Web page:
Tuesday, January 20, 2015

My Current Training Schedule

There are so many different methods of training out there, and the one that is right for you will depend on so many things: your personal preferences, your goals, your body, etc…  I want to share my training schedule, and some of the methods I use, but please note that just because I train in a certain way does not make it the only way – as I tried to explain in this post, both training and diet need to be tailored to each individual in order to be effective, I cannot stress enough how important this is!

I train in a very typical “bodybuilder” sense – I train for size and aesthetics, as well as strength and general health.  I occasionally throw some powerlifting-related training into my routine, but for the most part it is very centered on bodybuilding.

What does this mean, exactly?  It means I dedicate each training day to a specific bodypart – and focus solely on it during my lift.  Sometimes I combine a large bodypart with a smaller one (i.e. back & biceps or chest & triceps), but generally speaking I keep it to one a day.  I train anywhere from 4-6 days a week, depending on how I feel on any given day.  I do tend to lean towards “overtraining” (which I don’t necessarily believe in, but that’s a post for another day), but I also listen to my body – if I need to take the day off I do, no big deal (easier said than done).  This is a fairly new concept for me, because in the past I would have gone anyway, everyday – I was a bit obsessive during the years when I was competitive…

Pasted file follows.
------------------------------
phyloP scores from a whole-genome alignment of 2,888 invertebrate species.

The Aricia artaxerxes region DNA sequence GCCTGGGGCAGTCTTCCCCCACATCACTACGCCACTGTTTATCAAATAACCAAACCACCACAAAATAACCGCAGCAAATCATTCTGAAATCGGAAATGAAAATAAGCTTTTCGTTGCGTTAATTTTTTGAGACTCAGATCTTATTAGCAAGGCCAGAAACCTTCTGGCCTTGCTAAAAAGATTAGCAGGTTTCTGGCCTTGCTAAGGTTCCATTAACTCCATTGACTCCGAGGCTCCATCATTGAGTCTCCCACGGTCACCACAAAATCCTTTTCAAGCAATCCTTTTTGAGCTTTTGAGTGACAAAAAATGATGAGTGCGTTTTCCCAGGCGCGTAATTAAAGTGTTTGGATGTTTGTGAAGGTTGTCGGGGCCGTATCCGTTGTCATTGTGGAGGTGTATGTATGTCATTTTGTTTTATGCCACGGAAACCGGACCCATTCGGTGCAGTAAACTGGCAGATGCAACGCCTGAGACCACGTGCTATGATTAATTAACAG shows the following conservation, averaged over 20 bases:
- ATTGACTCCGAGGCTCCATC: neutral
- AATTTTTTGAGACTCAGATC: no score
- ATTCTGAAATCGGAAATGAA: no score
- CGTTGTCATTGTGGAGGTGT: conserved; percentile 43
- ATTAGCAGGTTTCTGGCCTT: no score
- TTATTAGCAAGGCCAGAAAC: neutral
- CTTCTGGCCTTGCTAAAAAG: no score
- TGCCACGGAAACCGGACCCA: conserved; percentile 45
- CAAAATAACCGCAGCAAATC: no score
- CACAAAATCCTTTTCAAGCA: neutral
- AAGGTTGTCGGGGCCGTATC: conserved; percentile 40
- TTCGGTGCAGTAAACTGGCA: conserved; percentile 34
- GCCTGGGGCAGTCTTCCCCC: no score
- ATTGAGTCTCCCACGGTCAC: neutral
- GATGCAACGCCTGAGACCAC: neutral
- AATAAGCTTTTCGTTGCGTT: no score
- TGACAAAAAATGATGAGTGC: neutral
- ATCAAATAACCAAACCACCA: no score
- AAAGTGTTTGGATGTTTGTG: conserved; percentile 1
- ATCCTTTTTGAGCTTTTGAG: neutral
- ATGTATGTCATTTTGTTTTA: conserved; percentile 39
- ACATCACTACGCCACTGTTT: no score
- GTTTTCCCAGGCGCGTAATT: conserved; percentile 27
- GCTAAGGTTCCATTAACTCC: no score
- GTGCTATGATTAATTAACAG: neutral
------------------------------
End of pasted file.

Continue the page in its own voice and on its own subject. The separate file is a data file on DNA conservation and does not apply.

So getting back to my point here – my weeks typically look something like this:
Day 1: Back & Biceps
Day 2: Chest & Triceps
Day 3: Legs
Day 4: Shoulders & Abs
Day 5: Rest
And then I restart the cycle – because I train on a 5-day cycle, my weeks are always different – one week I will lift Back on Monday, while the next week it will be on Sunday – this is a fairly new training split for me but so far I am really enjoying it.

I weight train for anywhere from 45 minutes to an hour and a half – it just depends on how I feel that day – I don’t think that you have to train for any specific amount of time to see results, it depends more so on the quality of your lifts during that time.  I don’t do much cardio – sometimes after a shorter workout I will do 8-10 minutes, but never more – keep in mind, I am trying to gain weight – so the less calories I burn the better.  When I do cardio, I try to incorporate it into my lift – for example, after training legs I will do intervals on the bike or stepmill – and after back I will get on the rower.  I have to keep my cardio fairly limited anyway, due to a foot injury, so it all works out..

When I train, I tend to stick to heavier weight and I vary my reps – anywhere from 5-12 reps per set.  The heavier I go, the lower my reps are – a technique I really like is pyramid sets – start with a weight you can get 10 or 12 reps on – and keep increasing you weight and dropping your reps until you are at your heaviest set for about 5 or 6 reps, and then go back in reverse. An example (my squats from last night) I started with 95 pounds and did 12 reps – then I did 115 pounds for 10 reps – 135 pounds for 8 – 155 pounds for 6 – 135 for 8 – 115 for 10 – and 95 for 12.  Pyramid sets are a great way to try to increase your weight on an exercise while still getting the benefits from the higher rep sets.

Please keep in mind that achieving and maintaining your goal takes a lot of hard work – don’t try something and give up on it when you aren’t seeing results immediately – keep trying!  Sometimes it may take some tweaking to your plan, and sometimes it may just take a little extra effort, but every workout puts you that much closer to your goal (whatever it may be).  It has taken me 6 years to look the way I do now, and a lot of consistency to keep my results.  If you are interested in starting a training program, let me know, I would be glad to help! 

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